Technology continues to change almost at the speed of thought. Go back half a decade, and the HDTV was the height of the home theater experience. Then 3D HDTVs came out, and users around the world rushed out to bring one home. But now 4K HDTVs are right around the corner, and will again change the home viewing experience forever.
Also known as either Ultra HD or Super HD, the 4K refers to the horizontal resolution of the device. That means you’ll get nearly 4,000 pixels on the diagonal, and almost 2,000 pixels vertically. That adds up to a total of nearly eight million pixels. So sitting in front of a 4K set will give viewers the experience of watching the combined power of four HDTVs at the same time.
The industry hasn’t yet created a real standard for the 4K HDTV. You’ll find Quad HD (3840 x 2160) and 4K/2K (4096 x 2160), and additional options for projectors and cameras. The 4K HDTV was the brainchild of Hollywood, looking for a way to create more options for the current crop of digital visionaries. The recent “The Girl with the Dragon Tattoo” remake was screened in 4K, and it seems that more and more films will follow suit.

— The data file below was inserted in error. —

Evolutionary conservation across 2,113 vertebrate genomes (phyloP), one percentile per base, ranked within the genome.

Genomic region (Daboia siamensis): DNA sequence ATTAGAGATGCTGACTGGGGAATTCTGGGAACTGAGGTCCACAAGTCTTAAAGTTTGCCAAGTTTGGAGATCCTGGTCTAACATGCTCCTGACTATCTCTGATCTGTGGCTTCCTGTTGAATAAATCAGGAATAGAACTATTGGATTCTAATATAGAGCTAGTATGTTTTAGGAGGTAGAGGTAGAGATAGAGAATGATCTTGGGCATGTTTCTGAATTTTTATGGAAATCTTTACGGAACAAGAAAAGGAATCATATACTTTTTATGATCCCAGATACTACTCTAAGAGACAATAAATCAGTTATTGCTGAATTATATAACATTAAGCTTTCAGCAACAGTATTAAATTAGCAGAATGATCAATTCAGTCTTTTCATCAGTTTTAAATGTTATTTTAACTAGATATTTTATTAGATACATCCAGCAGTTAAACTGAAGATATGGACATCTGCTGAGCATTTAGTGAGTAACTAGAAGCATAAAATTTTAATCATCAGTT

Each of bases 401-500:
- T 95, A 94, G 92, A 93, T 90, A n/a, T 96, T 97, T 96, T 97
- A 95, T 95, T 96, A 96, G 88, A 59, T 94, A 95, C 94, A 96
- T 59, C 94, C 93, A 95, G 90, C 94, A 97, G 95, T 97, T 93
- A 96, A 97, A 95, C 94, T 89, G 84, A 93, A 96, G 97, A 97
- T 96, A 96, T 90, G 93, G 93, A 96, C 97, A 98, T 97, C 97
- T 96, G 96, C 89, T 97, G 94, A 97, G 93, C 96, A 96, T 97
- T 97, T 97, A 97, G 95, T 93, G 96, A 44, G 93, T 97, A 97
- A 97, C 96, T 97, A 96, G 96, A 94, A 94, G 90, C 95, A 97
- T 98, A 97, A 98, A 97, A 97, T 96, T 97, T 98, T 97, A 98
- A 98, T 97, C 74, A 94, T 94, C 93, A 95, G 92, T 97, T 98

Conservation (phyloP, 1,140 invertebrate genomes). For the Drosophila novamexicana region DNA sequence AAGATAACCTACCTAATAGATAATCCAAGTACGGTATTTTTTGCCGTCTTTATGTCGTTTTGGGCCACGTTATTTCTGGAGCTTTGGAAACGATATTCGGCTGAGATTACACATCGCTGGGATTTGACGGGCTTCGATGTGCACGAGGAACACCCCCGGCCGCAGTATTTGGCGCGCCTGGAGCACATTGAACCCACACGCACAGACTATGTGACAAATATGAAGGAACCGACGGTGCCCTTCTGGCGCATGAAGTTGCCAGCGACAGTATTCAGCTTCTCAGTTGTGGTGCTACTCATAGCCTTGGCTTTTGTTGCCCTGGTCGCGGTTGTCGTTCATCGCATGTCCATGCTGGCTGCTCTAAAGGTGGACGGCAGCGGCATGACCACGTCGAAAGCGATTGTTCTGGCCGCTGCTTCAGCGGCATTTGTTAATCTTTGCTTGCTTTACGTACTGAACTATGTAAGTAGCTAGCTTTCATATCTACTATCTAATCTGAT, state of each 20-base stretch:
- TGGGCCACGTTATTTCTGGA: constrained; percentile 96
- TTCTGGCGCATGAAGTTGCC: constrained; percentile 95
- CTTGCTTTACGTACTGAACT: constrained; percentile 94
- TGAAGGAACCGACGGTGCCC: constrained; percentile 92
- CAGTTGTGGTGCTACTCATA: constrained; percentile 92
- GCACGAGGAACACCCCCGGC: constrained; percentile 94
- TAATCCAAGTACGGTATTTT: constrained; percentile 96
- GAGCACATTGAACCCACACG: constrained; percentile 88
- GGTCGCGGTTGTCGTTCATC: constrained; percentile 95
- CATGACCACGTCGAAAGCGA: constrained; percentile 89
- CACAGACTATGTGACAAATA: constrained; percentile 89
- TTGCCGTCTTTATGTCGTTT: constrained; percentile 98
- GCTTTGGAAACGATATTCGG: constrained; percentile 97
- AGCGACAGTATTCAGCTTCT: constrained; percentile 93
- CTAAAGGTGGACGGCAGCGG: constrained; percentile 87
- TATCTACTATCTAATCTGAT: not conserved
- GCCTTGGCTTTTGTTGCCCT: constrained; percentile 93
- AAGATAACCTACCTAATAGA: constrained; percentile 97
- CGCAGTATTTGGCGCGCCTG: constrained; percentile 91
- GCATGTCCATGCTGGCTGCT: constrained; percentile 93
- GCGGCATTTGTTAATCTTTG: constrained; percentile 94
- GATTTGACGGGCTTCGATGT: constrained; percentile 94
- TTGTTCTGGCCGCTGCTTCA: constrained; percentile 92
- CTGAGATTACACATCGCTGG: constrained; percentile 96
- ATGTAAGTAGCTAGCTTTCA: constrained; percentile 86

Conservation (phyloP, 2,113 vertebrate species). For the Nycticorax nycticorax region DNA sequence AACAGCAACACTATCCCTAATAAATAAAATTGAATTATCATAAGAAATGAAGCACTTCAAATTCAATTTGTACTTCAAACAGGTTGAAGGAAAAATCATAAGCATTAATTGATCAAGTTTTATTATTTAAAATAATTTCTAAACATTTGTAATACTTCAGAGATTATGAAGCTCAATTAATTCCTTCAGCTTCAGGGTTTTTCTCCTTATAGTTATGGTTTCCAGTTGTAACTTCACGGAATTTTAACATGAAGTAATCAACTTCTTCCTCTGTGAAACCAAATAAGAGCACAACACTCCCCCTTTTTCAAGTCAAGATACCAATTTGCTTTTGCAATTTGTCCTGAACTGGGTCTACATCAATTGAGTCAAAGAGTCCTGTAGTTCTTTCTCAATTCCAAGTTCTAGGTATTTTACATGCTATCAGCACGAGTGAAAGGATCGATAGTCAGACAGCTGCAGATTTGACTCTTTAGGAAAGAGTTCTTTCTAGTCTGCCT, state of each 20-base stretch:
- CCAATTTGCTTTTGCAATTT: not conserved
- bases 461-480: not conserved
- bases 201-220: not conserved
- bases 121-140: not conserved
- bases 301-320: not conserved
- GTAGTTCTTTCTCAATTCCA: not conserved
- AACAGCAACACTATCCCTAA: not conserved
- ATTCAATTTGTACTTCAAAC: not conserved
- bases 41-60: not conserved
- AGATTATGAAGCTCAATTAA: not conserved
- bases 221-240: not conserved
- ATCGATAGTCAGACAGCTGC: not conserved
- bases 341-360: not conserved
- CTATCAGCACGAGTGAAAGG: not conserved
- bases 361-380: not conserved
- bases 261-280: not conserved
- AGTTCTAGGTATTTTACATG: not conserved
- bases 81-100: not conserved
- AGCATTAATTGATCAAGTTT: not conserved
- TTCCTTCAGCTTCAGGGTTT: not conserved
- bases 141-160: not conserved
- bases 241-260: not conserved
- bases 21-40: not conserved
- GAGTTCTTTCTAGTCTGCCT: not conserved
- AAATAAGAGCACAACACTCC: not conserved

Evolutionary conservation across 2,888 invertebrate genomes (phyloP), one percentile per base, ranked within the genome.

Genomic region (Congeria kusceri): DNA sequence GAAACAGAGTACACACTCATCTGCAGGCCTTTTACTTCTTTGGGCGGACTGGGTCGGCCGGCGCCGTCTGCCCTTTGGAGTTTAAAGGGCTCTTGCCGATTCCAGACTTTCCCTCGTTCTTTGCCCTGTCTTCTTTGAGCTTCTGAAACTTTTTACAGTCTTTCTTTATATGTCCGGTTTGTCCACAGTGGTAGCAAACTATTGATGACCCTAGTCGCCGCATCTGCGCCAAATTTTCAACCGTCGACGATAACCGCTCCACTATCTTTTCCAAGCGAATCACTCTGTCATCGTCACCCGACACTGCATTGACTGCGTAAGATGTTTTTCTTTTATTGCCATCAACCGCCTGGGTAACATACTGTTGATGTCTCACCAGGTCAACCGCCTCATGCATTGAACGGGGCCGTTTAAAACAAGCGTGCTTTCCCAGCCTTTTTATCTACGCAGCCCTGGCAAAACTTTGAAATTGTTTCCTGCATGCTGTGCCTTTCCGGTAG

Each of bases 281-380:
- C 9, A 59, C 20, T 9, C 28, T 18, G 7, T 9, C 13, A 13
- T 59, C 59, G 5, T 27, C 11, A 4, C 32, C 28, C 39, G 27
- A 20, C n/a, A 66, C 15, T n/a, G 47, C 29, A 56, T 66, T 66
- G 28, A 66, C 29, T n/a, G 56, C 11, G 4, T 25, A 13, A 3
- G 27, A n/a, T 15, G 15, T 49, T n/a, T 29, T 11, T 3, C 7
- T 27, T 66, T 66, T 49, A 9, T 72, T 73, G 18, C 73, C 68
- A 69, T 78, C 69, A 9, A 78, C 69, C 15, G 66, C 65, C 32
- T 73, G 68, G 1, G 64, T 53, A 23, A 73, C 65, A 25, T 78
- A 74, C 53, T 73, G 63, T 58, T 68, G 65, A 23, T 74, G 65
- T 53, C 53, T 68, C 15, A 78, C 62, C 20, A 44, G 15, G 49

Once the 4K HDTV hits the living room, it will truly change the home screening experience. The problem will be content. There just isn’t much out there that will take full advantage of the resolution. Ideally, new programming will arise, but there is no timetable for that.
Size and price may also be an issue for many consumers. The 4K HDTVs that are now being shown off are all at least 84-inch displays, and are going to hit the market at costs over $20,000. And according to tech experts, the ideal screen size for the 4K set would be 25 feet. So until it becomes more prevalent, only the richest and most dedicated viewers will be able to enjoy this new technology.